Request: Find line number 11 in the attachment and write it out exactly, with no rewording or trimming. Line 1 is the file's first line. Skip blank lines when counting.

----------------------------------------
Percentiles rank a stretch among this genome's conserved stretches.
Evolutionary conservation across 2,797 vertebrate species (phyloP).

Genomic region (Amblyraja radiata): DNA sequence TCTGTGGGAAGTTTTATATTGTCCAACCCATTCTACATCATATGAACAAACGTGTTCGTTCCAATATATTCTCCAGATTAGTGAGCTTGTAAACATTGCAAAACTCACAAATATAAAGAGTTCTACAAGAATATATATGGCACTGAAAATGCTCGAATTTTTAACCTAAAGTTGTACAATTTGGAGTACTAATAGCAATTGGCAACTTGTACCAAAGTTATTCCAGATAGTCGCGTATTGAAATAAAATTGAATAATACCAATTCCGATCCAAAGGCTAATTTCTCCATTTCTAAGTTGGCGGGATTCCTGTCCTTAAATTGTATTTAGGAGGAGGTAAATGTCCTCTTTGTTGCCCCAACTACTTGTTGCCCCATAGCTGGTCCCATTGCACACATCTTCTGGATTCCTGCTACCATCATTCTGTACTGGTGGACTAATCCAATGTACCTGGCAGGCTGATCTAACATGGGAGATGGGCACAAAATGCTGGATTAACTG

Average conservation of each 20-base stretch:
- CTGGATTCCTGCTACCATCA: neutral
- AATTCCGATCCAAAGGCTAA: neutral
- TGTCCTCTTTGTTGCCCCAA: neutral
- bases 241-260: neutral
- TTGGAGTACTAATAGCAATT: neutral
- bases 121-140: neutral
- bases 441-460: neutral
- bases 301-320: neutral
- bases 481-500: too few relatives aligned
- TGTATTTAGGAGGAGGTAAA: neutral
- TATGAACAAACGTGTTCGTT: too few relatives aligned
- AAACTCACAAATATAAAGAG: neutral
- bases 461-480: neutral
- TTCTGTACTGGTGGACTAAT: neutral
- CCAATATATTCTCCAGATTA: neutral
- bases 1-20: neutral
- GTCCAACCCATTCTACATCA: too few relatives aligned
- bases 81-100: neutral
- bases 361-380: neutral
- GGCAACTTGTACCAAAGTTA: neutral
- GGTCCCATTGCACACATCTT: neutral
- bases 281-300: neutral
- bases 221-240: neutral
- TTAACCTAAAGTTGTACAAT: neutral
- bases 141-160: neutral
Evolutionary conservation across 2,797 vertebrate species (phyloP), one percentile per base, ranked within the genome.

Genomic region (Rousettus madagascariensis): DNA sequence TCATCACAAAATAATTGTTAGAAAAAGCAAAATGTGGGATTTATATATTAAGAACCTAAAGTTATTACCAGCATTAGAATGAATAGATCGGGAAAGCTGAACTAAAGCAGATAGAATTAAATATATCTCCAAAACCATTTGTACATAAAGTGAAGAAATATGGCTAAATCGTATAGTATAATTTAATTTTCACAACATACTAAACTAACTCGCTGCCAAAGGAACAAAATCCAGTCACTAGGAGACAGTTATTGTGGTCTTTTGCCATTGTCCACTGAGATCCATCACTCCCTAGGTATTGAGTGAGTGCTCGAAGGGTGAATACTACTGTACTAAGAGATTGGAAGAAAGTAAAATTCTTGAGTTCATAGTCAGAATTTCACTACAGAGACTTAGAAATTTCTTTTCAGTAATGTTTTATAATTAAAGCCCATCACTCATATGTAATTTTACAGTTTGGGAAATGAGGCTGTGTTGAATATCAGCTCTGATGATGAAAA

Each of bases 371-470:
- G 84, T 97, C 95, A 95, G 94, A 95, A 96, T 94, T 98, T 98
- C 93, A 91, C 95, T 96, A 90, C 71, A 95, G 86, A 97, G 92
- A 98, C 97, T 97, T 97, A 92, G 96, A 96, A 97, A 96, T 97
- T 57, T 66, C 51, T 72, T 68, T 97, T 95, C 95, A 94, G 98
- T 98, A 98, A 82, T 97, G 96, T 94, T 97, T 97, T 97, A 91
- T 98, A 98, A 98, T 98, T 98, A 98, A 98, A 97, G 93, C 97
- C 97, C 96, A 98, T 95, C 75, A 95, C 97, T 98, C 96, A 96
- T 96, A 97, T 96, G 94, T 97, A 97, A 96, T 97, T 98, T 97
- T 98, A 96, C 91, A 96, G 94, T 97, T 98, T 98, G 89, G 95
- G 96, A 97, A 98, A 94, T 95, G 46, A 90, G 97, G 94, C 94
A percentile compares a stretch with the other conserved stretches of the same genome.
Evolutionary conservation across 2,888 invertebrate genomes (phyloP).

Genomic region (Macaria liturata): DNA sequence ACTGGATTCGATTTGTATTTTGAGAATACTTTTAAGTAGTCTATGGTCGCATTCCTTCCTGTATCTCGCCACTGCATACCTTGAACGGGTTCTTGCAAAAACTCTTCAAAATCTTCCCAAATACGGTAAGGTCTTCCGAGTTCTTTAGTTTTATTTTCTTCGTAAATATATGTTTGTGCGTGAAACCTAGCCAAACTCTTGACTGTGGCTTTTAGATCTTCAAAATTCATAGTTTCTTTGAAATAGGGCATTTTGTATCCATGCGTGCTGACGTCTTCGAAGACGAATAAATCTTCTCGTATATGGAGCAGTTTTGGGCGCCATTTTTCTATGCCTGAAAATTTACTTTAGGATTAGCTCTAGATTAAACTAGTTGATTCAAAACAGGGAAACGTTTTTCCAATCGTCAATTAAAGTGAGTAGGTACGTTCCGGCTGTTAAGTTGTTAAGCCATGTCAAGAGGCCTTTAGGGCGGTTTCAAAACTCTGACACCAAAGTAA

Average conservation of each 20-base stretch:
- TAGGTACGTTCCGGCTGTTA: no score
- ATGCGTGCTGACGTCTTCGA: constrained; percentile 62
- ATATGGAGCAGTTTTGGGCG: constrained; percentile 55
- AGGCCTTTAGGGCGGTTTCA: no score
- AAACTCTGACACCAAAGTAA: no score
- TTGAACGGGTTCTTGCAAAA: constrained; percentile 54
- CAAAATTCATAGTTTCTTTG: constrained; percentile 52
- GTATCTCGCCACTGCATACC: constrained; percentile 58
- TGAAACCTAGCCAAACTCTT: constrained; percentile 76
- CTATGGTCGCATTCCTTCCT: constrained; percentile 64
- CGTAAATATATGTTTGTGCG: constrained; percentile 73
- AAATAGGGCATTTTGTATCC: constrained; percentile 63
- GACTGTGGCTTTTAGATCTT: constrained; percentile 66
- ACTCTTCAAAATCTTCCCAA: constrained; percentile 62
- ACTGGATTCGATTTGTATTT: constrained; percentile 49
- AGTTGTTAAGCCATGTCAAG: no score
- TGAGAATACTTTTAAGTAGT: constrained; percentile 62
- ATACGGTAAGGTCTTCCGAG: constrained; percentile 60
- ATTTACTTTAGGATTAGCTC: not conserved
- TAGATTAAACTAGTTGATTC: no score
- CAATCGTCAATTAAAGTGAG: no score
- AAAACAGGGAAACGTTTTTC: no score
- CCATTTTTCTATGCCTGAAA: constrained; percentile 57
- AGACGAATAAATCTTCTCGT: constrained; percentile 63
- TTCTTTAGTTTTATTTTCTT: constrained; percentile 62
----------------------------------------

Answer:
- bases 441-460: neutral